According to the world’s leading researcher on shame, Dr. Brené Brown, guilt can actually be helpful. It allows us to hold up our behaviour against what we truly value and get uncomfortable about it, which then instigates change. Shame, though, is not at all helpful, according to Brown. In her TED Talk, Listening to Shame, Brown explains that shame is directly and highly correlated with things like addiction, depression, suicide, eating disorders, aggression and bullying – but that guilt is inversely correlated with those same things. That means if you’re depressed, suffer from addiction or aggressive, you feel that it’s who you are instead of feeling it’s something you can change about yourself.


Essentially, it’s much more productive to feel guilt than to feel shame. Again, feeling guilty focuses on a certain behaviour. You are entirely capable of changing your behaviours – overeating, being late, sleeping in – and you know that you can change. Yes, it might take awhile to recognize that you can change and then take some work, but you can do it. Setting your alarm to ring a bit earlier and then NOT going back to bed once it goes off is entirely within your control.

What guilt allows us to do is adapt. We recognize our behaviour as undesirable by feeling guilty and so we have two choices: either continue feeling guilty every time the behaviour occurs, or change the guilt-inducing behaviour.

But we can’t get rid of shame altogether; it’s a natural human emotion and we’re all going to feel it from time to time. The antidote to shame, according to Brown, is vulnerability. If you can allow yourself to be vulnerable – to admit to someone how you’re feeling and what’s happening, with the goal of feeling and getting better – then shame loses its power, and you can begin to move forward.

Remember: we all make mistakes and fail at things – but that doesn’t make us a bad person.

by Jess Campbell

Healthy relationships that are a positive force in your life are possible if you decide to put up a few guide posts.

Setting and maintaining boundaries is vital to nurturing functional, healthy relationships. Healthy boundaries are also crucial to self-care. The thing is, not many of us understand what boundaries are, why we need them or how to set them with the people we choose to have in our lives. So, let’s change that.


Having personal boundaries means that you understand what your own limits are, and you create parameters around those limits to keep them safe. Boundaries can be physical or emotional: physical boundaries include your body, personal space and privacy, and emotional boundaries include separating your own feelings from another person’s feelings.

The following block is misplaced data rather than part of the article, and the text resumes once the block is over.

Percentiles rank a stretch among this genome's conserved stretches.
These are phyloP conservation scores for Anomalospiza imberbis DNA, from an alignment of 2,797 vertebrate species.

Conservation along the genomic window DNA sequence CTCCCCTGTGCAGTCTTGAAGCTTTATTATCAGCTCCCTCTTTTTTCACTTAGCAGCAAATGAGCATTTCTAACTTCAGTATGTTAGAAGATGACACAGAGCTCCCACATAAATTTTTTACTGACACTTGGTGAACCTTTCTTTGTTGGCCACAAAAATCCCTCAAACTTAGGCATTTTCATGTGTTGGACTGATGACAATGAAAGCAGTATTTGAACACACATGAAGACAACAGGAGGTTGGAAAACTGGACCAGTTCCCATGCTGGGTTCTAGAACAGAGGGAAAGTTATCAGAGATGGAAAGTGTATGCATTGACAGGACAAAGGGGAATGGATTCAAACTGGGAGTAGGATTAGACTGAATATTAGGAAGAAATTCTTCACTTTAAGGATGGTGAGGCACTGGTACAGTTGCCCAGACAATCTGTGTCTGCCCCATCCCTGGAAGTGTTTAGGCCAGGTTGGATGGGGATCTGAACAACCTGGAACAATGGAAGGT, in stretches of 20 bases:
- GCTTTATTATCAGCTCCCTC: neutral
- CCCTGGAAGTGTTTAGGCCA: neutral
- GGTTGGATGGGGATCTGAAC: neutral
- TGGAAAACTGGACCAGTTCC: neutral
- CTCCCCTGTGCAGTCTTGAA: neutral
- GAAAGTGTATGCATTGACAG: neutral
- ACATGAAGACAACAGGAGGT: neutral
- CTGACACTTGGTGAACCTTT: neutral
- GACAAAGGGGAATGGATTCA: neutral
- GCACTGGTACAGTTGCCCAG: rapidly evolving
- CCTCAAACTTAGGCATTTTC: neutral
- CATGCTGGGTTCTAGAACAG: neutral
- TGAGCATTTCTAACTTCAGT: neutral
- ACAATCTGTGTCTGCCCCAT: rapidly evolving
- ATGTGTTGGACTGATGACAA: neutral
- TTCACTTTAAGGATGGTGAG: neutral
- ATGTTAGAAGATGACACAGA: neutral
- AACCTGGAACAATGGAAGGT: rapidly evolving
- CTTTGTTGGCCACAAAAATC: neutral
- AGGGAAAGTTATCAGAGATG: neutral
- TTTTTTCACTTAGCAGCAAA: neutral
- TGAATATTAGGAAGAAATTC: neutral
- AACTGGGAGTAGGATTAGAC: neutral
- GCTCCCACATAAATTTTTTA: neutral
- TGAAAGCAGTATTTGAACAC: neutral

The key here is knowing what your own limits are, which isn’t always as simple as it seems. If you’re unsure of where you stand, think about what is tolerable, comfortable and acceptable when it comes to your physical and emotional self. For example, does it make you feel bad and physically hurt when your cousin punches you in the arm every time you see them? Getting punched in the arm is your limit. And you can say no to that.

Another example would be a salesperson who calls you “Sweetie” or another overly affectionate (read: inappropriate) nickname. If that makes you uncomfortable, it’s outside your limits and you can say no to that.


Raise your hand if you’ve ever said yes to something you really, really wanted to say no to – but saying no would mean having to endure passive aggressive comments from a family member or being shamed about “that time you were a jerk and refused to help me” for the rest of your days.

This is a very clear example of a boundary being disrespected. Even when you might feel guilty about trying to enforce that boundary, you have a right to say no to things you don’t want to do, regardless of how the person asking may feel about it.

Building healthy boundaries begins with understanding you are responsible for your own words, actions and behaviour, and that you are not responsible for the words, actions and behaviour of others. The next time you’re asked to do something you don’t want to do, say no, regardless of how you think the other person might react. Unless that person is falling down a well and really does need your help, you are not responsible for how they choose to feel about your decision. No matter what their reaction, they are choosing to react that way and it does not actually have to affect you.


You are your own individual person who chooses your own feelings and thoughts. This means you and your emotions are and can be separate from the emotions of others; how you feel doesn’t have to be tied to how someone else feels. If the person from the saying-no scenario above decided to react with anger or use guilt to attempt to sway your decision, it is key to understand they are choosing to react that way and their choice is not your responsibility.

If setting boundaries scares you, that’s okay; you can start by setting small, non-threatening boundaries. Commit to becoming more aware of your own emotions and putting your own needs first. It may be hard work at first but always remember – you’re worth the work.